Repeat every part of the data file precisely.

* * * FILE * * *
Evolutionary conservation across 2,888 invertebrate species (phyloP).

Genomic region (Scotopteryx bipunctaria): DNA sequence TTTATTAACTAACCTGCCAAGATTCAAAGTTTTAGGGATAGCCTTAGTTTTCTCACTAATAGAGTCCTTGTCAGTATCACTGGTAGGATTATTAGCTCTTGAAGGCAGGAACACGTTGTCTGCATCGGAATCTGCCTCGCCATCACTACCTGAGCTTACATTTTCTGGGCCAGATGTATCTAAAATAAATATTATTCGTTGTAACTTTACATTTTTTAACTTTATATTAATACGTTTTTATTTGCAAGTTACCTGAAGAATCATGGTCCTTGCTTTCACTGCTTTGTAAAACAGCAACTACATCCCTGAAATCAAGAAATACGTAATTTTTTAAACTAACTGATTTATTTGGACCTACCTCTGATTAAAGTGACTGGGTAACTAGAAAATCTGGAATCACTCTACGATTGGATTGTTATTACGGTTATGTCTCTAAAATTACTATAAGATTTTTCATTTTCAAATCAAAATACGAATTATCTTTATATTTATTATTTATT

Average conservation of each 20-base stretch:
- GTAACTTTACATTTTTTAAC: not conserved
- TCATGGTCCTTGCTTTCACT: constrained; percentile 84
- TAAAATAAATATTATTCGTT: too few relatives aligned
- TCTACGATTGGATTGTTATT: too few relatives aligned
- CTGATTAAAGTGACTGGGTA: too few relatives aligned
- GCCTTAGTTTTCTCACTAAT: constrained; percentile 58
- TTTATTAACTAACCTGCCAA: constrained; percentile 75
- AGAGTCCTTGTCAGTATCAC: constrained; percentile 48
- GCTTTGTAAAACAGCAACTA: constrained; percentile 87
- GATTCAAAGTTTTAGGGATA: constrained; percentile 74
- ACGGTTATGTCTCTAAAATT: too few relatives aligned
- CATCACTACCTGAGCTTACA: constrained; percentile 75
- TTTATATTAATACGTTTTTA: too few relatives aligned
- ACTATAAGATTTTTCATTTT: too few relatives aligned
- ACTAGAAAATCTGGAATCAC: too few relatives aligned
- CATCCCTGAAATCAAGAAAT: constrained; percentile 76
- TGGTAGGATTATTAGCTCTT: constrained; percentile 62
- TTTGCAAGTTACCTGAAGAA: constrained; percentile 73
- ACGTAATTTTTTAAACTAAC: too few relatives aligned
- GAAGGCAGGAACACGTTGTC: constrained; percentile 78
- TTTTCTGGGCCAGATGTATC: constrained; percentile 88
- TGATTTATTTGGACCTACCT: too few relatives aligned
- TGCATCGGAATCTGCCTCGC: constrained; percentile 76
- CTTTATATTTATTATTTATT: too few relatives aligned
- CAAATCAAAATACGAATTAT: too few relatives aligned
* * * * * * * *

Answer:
Evolutionary conservation across 2,888 invertebrate species (phyloP).

Genomic region (Scotopteryx bipunctaria): DNA sequence TTTATTAACTAACCTGCCAAGATTCAAAGTTTTAGGGATAGCCTTAGTTTTCTCACTAATAGAGTCCTTGTCAGTATCACTGGTAGGATTATTAGCTCTTGAAGGCAGGAACACGTTGTCTGCATCGGAATCTGCCTCGCCATCACTACCTGAGCTTACATTTTCTGGGCCAGATGTATCTAAAATAAATATTATTCGTTGTAACTTTACATTTTTTAACTTTATATTAATACGTTTTTATTTGCAAGTTACCTGAAGAATCATGGTCCTTGCTTTCACTGCTTTGTAAAACAGCAACTACATCCCTGAAATCAAGAAATACGTAATTTTTTAAACTAACTGATTTATTTGGACCTACCTCTGATTAAAGTGACTGGGTAACTAGAAAATCTGGAATCACTCTACGATTGGATTGTTATTACGGTTATGTCTCTAAAATTACTATAAGATTTTTCATTTTCAAATCAAAATACGAATTATCTTTATATTTATTATTTATT

Average conservation of each 20-base stretch:
- GTAACTTTACATTTTTTAAC: not conserved
- TCATGGTCCTTGCTTTCACT: constrained; percentile 84
- TAAAATAAATATTATTCGTT: too few relatives aligned
- TCTACGATTGGATTGTTATT: too few relatives aligned
- CTGATTAAAGTGACTGGGTA: too few relatives aligned
- GCCTTAGTTTTCTCACTAAT: constrained; percentile 58
- TTTATTAACTAACCTGCCAA: constrained; percentile 75
- AGAGTCCTTGTCAGTATCAC: constrained; percentile 48
- GCTTTGTAAAACAGCAACTA: constrained; percentile 87
- GATTCAAAGTTTTAGGGATA: constrained; percentile 74
- ACGGTTATGTCTCTAAAATT: too few relatives aligned
- CATCACTACCTGAGCTTACA: constrained; percentile 75
- TTTATATTAATACGTTTTTA: too few relatives aligned
- ACTATAAGATTTTTCATTTT: too few relatives aligned
- ACTAGAAAATCTGGAATCAC: too few relatives aligned
- CATCCCTGAAATCAAGAAAT: constrained; percentile 76
- TGGTAGGATTATTAGCTCTT: constrained; percentile 62
- TTTGCAAGTTACCTGAAGAA: constrained; percentile 73
- ACGTAATTTTTTAAACTAAC: too few relatives aligned
- GAAGGCAGGAACACGTTGTC: constrained; percentile 78
- TTTTCTGGGCCAGATGTATC: constrained; percentile 88
- TGATTTATTTGGACCTACCT: too few relatives aligned
- TGCATCGGAATCTGCCTCGC: constrained; percentile 76
- CTTTATATTTATTATTTATT: too few relatives aligned
- CAAATCAAAATACGAATTAT: too few relatives aligned